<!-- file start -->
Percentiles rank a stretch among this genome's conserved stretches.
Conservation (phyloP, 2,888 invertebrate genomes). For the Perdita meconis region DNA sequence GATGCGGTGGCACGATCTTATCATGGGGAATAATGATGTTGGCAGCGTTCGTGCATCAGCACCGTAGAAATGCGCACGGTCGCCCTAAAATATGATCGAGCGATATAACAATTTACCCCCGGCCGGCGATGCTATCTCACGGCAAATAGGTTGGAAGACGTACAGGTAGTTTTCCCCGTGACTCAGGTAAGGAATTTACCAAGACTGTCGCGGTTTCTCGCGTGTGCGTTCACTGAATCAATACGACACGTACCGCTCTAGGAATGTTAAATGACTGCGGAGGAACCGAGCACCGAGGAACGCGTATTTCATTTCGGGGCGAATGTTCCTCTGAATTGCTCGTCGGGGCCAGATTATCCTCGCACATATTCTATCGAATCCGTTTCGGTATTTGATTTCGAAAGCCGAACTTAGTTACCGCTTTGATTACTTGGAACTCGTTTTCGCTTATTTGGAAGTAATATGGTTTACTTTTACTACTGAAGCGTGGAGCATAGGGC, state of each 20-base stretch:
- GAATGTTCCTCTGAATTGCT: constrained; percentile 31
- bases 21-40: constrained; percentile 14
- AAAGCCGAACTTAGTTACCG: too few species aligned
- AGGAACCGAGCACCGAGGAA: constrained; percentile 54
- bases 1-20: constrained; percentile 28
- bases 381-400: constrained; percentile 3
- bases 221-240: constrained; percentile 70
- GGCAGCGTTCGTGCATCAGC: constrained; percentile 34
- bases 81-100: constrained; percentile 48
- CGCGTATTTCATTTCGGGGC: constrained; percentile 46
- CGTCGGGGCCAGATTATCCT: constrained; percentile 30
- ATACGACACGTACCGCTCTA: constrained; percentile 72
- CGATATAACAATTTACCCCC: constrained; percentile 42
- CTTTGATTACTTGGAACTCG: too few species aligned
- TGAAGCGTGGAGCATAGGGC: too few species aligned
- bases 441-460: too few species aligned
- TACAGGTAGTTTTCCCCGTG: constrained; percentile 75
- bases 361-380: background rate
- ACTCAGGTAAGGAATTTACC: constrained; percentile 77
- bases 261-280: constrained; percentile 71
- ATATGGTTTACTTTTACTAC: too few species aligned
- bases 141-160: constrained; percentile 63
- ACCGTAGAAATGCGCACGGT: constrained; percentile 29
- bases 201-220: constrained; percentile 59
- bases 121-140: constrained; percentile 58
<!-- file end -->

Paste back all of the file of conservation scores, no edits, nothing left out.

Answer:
Percentiles rank a stretch among this genome's conserved stretches.
Conservation (phyloP, 2,888 invertebrate genomes). For the Perdita meconis region DNA sequence GATGCGGTGGCACGATCTTATCATGGGGAATAATGATGTTGGCAGCGTTCGTGCATCAGCACCGTAGAAATGCGCACGGTCGCCCTAAAATATGATCGAGCGATATAACAATTTACCCCCGGCCGGCGATGCTATCTCACGGCAAATAGGTTGGAAGACGTACAGGTAGTTTTCCCCGTGACTCAGGTAAGGAATTTACCAAGACTGTCGCGGTTTCTCGCGTGTGCGTTCACTGAATCAATACGACACGTACCGCTCTAGGAATGTTAAATGACTGCGGAGGAACCGAGCACCGAGGAACGCGTATTTCATTTCGGGGCGAATGTTCCTCTGAATTGCTCGTCGGGGCCAGATTATCCTCGCACATATTCTATCGAATCCGTTTCGGTATTTGATTTCGAAAGCCGAACTTAGTTACCGCTTTGATTACTTGGAACTCGTTTTCGCTTATTTGGAAGTAATATGGTTTACTTTTACTACTGAAGCGTGGAGCATAGGGC, state of each 20-base stretch:
- GAATGTTCCTCTGAATTGCT: constrained; percentile 31
- bases 21-40: constrained; percentile 14
- AAAGCCGAACTTAGTTACCG: too few species aligned
- AGGAACCGAGCACCGAGGAA: constrained; percentile 54
- bases 1-20: constrained; percentile 28
- bases 381-400: constrained; percentile 3
- bases 221-240: constrained; percentile 70
- GGCAGCGTTCGTGCATCAGC: constrained; percentile 34
- bases 81-100: constrained; percentile 48
- CGCGTATTTCATTTCGGGGC: constrained; percentile 46
- CGTCGGGGCCAGATTATCCT: constrained; percentile 30
- ATACGACACGTACCGCTCTA: constrained; percentile 72
- CGATATAACAATTTACCCCC: constrained; percentile 42
- CTTTGATTACTTGGAACTCG: too few species aligned
- TGAAGCGTGGAGCATAGGGC: too few species aligned
- bases 441-460: too few species aligned
- TACAGGTAGTTTTCCCCGTG: constrained; percentile 75
- bases 361-380: background rate
- ACTCAGGTAAGGAATTTACC: constrained; percentile 77
- bases 261-280: constrained; percentile 71
- ATATGGTTTACTTTTACTAC: too few species aligned
- bases 141-160: constrained; percentile 63
- ACCGTAGAAATGCGCACGGT: constrained; percentile 29
- bases 201-220: constrained; percentile 59
- bases 121-140: constrained; percentile 58